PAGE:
Toyota Motor Corp, East Japan Railway Company (JR East), and Hitachi Ltd have agreed to collaborate on the development of test railway vehicles. It will be equipped with hybrid systems that use hydrogen-powered fuel cells and storage batteries as their source of electricity. By collaborating to develop these test railway vehicles, the three companies aim to improve the environmental superiority of railways further and realize a sustainable society.
The first goal is contributing to a carbon-free society with next-generation railway vehicles. As efforts are made throughout the world to create sustainable communities, the same is also true for the railway sector, a means of mass transport, where there is high anticipation for next-generation rolling stock that operates using clean energy, such as hydrogen. This element ensures minimal environmental impact as it does not emit any carbon dioxide when used as an energy source, and it can be produced from various raw materials using renewable energy. The development of innovative rolling stock powered by hydrogen will therefore contribute to the development of a low-carbon society as it helps to curb global warming and diversify energy sources.
Next is a collaboration to develop hybrid (fuel cell) test vehicles combining railway and automotive technologies, namely JR East’s railway vehicle design and manufacturing technologies, Hitachi’s railway hybrid drive system technologies developed with JR East, and Toyota’s technologies acquired through the development of the Mirai fuel cell EV and the SORA fuel cell bus. The three companies will adapt the fuel cells used in automobiles for railway applications. Together, they will create hybrid (fuel cell) test vehicles to achieve the high-power output control necessary to drive railway vehicles, which are much larger than automobiles.
The hydrogen used to fill the hydrogen tank is supplied to the fuel cell device and undergoes a chemical reaction with oxygen in the air to generate electricity. The main circuit storage battery is charged by electric power from the fuel cell device and by capturing and converting energy to electric power using regenerative braking. The hybrid drive system supplies the electric power to the traction motors from both the fuel cell device and the main circuit storage battery, controlling the movement of the wheels. Toyota will develop the fuel cell device, and Hitachi will develop the hybrid drive system.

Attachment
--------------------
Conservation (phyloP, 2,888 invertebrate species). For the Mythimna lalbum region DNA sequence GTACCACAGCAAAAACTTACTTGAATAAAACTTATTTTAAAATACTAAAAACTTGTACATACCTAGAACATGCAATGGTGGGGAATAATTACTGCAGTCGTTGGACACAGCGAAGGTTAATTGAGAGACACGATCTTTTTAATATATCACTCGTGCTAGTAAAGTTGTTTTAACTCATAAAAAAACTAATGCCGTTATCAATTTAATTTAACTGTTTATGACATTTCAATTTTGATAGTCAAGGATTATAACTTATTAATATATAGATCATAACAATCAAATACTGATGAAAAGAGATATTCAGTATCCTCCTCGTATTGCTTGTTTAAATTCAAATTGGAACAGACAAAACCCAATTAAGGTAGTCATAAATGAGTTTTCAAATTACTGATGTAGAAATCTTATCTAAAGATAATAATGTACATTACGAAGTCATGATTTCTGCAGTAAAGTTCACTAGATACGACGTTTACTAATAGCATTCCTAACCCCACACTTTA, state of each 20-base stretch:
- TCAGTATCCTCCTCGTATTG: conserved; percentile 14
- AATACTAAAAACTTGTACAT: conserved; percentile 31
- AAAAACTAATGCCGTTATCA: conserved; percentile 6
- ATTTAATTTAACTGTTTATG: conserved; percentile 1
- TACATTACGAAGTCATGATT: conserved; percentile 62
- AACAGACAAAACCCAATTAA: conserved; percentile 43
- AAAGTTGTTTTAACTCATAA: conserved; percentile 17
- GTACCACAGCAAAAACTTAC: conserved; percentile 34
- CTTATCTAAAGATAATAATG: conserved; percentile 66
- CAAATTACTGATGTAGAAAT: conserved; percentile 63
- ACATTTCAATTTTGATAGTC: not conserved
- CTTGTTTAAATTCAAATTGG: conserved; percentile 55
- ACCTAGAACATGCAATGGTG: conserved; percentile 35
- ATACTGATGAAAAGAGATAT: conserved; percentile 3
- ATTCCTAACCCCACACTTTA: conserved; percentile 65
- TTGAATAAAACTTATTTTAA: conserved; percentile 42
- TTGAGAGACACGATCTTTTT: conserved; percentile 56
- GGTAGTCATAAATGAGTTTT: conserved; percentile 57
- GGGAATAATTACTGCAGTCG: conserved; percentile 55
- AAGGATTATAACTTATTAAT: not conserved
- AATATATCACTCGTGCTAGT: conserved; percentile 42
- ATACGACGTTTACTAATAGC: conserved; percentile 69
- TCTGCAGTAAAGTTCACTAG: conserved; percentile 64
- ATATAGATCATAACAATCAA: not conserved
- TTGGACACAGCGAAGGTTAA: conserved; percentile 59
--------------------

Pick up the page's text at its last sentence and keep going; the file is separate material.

Dubbed as Hybari (Hydrogen-HyBrid Advanced Rail Vehicle for Innovation), this nickname was adopted to evoke an image of an advanced hybrid railway vehicle equipped with fuel cells and the main circuit storage battery that will generate innovation. “Hy” represents hydrogen, while “Hyb” means hybrid. Design incorporating a blue splash pattern to represent the moistening of the earth and symbolize water generated from the chemical reaction in the fuel cells as a motif, and the railway vehicle design conveys both a sense of speed and a futuristic image.
The lark logo, meantime, is known as a harbinger of spring. The Hybari logo of the test vehicles was designed to represent the introduction of new energy for vehicles like a breath of spring onto the land. The start of testing is scheduled in March 2022 along the JR East Tsurumi Line and Nambu Line, among others.
Here are the main specs of the FV-E991 test vehicle—a two-car train configuration: Maximum speed of 100 kph, acceleration of 2.3 kph/second, with an approximate range of 140 km; primary circuit devices are two units of inverters (VVVF inverter), traction motors with 95 kW power (4 fuel cell device), solid polymer electrolyte with 60 kW (4 main circuit storage battery, lithium-ion battery with 120 kWh (2 hydrogen tanks) maximum filling pressure of 70 MPa (approximately 700 atmospheres); hydrogen storage capacity is 51 liters × five tanks × four units.
Class 8 Fuel Cell electric truck to be developed
Meanwhile, with the rapidly expanding interest in heavy-duty electric trucks, Toyota Motor North America (TMNA) and Hino USA have agreed to jointly develop a Class 8 fuel cell electric truck (FCET) for the North American market. The companies will leverage the newly developed Hino XL Series chassis with Toyota’s proven fuel cell technology to deliver exceptional capability without harmful emissions. This collaboration expands upon the existing effort to create a 25-ton FCET for the Japanese market, which was announced earlier this year. The first demonstration vehicle is expected to arrive in the first half of 2021.
“A fuel cell-powered version of the Hino XL Series is a win-win for both customers and the community. It will be quiet, smooth and powerful while emitting nothing but water,” said Tak Yokoo, Senior Executive Engineer at Toyota Research and Development. “Toyota’s twenty-plus years of fuel cell technology combined with Hino’s heavy-duty truck experience will create an innovative and capable product.”
“Expanding upon our proud heritage of the Hino powertrain, Toyota Fuel Cell Technology offers our customers a commercially viable, extended range, zero-emissions vehicle in the near term,” said Glenn Ellis, Hino’s Senior Vice President for Customer Experience. “Hino shares a common focus with Toyota when it comes to durability, reliability, and innovation with the customer at the center of design which makes this collaboration a game-changer.” (Story and photos from Toyota Motor Corporation)